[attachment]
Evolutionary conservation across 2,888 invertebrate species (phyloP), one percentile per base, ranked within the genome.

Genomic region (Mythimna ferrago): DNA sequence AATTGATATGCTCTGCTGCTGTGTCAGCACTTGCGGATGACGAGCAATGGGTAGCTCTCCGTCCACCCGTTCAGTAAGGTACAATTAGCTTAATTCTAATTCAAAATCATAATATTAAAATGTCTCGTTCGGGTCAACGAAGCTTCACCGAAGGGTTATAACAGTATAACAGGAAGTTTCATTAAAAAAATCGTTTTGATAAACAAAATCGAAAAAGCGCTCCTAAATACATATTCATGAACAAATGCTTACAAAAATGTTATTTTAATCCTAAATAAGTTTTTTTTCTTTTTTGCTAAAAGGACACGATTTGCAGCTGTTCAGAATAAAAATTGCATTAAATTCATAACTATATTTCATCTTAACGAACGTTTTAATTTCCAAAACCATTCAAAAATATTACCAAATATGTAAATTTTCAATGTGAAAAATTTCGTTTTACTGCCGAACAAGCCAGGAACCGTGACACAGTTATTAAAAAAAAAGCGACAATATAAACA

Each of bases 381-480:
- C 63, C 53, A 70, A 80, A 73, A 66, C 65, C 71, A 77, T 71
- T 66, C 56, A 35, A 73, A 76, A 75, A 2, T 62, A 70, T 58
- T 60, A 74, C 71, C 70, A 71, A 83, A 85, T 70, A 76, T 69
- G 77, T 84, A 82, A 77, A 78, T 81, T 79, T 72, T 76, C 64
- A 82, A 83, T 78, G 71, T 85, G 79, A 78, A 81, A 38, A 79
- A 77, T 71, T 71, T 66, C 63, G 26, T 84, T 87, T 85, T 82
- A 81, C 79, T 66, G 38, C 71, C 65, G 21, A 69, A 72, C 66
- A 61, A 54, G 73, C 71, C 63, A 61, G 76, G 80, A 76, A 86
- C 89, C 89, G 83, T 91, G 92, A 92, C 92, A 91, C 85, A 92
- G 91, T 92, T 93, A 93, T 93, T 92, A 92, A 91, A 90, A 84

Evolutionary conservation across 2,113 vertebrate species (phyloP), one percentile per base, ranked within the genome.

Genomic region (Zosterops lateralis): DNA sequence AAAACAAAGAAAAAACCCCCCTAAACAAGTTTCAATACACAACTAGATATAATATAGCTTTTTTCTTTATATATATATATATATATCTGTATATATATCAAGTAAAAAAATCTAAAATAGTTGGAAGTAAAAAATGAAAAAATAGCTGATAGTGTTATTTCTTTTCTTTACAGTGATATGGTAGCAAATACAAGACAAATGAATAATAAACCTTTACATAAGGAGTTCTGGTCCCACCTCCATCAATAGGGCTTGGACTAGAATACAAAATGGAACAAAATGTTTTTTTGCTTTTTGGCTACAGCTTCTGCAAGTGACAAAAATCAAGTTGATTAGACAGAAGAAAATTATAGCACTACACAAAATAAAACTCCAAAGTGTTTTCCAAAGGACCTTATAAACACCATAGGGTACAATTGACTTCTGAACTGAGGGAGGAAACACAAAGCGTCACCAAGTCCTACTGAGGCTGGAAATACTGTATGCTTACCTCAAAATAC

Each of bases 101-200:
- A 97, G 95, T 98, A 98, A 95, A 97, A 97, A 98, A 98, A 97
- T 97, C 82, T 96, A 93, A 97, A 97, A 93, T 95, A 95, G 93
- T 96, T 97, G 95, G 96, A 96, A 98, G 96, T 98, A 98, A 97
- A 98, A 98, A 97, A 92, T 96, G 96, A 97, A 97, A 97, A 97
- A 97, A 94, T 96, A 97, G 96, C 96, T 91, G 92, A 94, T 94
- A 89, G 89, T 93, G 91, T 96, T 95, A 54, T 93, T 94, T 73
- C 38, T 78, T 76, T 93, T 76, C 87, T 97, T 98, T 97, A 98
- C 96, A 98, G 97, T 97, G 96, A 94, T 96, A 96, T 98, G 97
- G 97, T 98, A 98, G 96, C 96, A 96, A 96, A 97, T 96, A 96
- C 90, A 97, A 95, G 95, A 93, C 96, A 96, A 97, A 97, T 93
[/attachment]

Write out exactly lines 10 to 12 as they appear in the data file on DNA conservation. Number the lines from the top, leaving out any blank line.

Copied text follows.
- A 81, C 79, T 66, G 38, C 71, C 65, G 21, A 69, A 72, C 66
- A 61, A 54, G 73, C 71, C 63, A 61, G 76, G 80, A 76, A 86
- C 89, C 89, G 83, T 91, G 92, A 92, C 92, A 91, C 85, A 92